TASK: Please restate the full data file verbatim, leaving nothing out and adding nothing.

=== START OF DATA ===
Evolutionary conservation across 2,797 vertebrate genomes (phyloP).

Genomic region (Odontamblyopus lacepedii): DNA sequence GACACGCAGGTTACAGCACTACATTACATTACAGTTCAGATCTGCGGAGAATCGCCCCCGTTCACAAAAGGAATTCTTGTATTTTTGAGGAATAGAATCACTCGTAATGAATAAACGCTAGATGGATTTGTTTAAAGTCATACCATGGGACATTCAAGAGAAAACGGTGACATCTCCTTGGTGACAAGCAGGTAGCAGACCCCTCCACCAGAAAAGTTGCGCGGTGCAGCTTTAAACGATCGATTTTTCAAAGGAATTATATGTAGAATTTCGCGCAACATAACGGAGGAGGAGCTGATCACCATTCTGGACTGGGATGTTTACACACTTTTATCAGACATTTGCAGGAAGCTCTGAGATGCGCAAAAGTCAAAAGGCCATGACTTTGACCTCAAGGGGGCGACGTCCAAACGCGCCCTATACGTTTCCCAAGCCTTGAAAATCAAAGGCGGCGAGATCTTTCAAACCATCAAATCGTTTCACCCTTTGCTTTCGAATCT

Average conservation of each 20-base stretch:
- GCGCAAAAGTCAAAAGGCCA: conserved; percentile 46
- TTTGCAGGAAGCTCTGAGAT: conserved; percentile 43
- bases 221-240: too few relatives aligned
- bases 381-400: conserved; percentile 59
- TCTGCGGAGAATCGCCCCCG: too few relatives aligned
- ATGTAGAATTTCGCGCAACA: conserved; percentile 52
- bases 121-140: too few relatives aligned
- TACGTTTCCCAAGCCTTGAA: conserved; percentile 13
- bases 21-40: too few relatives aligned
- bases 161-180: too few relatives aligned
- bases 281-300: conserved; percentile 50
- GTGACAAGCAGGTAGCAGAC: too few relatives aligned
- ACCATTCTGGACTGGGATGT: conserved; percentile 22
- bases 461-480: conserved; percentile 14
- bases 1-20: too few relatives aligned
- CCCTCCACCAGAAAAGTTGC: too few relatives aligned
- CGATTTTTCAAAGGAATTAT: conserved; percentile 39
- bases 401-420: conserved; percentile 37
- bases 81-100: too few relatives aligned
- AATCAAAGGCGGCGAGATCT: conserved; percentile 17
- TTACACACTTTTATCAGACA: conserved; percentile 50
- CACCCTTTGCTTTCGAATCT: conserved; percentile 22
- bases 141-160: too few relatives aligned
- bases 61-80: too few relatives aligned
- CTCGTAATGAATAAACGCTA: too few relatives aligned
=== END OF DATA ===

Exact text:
Evolutionary conservation across 2,797 vertebrate genomes (phyloP).

Genomic region (Odontamblyopus lacepedii): DNA sequence GACACGCAGGTTACAGCACTACATTACATTACAGTTCAGATCTGCGGAGAATCGCCCCCGTTCACAAAAGGAATTCTTGTATTTTTGAGGAATAGAATCACTCGTAATGAATAAACGCTAGATGGATTTGTTTAAAGTCATACCATGGGACATTCAAGAGAAAACGGTGACATCTCCTTGGTGACAAGCAGGTAGCAGACCCCTCCACCAGAAAAGTTGCGCGGTGCAGCTTTAAACGATCGATTTTTCAAAGGAATTATATGTAGAATTTCGCGCAACATAACGGAGGAGGAGCTGATCACCATTCTGGACTGGGATGTTTACACACTTTTATCAGACATTTGCAGGAAGCTCTGAGATGCGCAAAAGTCAAAAGGCCATGACTTTGACCTCAAGGGGGCGACGTCCAAACGCGCCCTATACGTTTCCCAAGCCTTGAAAATCAAAGGCGGCGAGATCTTTCAAACCATCAAATCGTTTCACCCTTTGCTTTCGAATCT

Average conservation of each 20-base stretch:
- GCGCAAAAGTCAAAAGGCCA: conserved; percentile 46
- TTTGCAGGAAGCTCTGAGAT: conserved; percentile 43
- bases 221-240: too few relatives aligned
- bases 381-400: conserved; percentile 59
- TCTGCGGAGAATCGCCCCCG: too few relatives aligned
- ATGTAGAATTTCGCGCAACA: conserved; percentile 52
- bases 121-140: too few relatives aligned
- TACGTTTCCCAAGCCTTGAA: conserved; percentile 13
- bases 21-40: too few relatives aligned
- bases 161-180: too few relatives aligned
- bases 281-300: conserved; percentile 50
- GTGACAAGCAGGTAGCAGAC: too few relatives aligned
- ACCATTCTGGACTGGGATGT: conserved; percentile 22
- bases 461-480: conserved; percentile 14
- bases 1-20: too few relatives aligned
- CCCTCCACCAGAAAAGTTGC: too few relatives aligned
- CGATTTTTCAAAGGAATTAT: conserved; percentile 39
- bases 401-420: conserved; percentile 37
- bases 81-100: too few relatives aligned
- AATCAAAGGCGGCGAGATCT: conserved; percentile 17
- TTACACACTTTTATCAGACA: conserved; percentile 50
- CACCCTTTGCTTTCGAATCT: conserved; percentile 22
- bases 141-160: too few relatives aligned
- bases 61-80: too few relatives aligned
- CTCGTAATGAATAAACGCTA: too few relatives aligned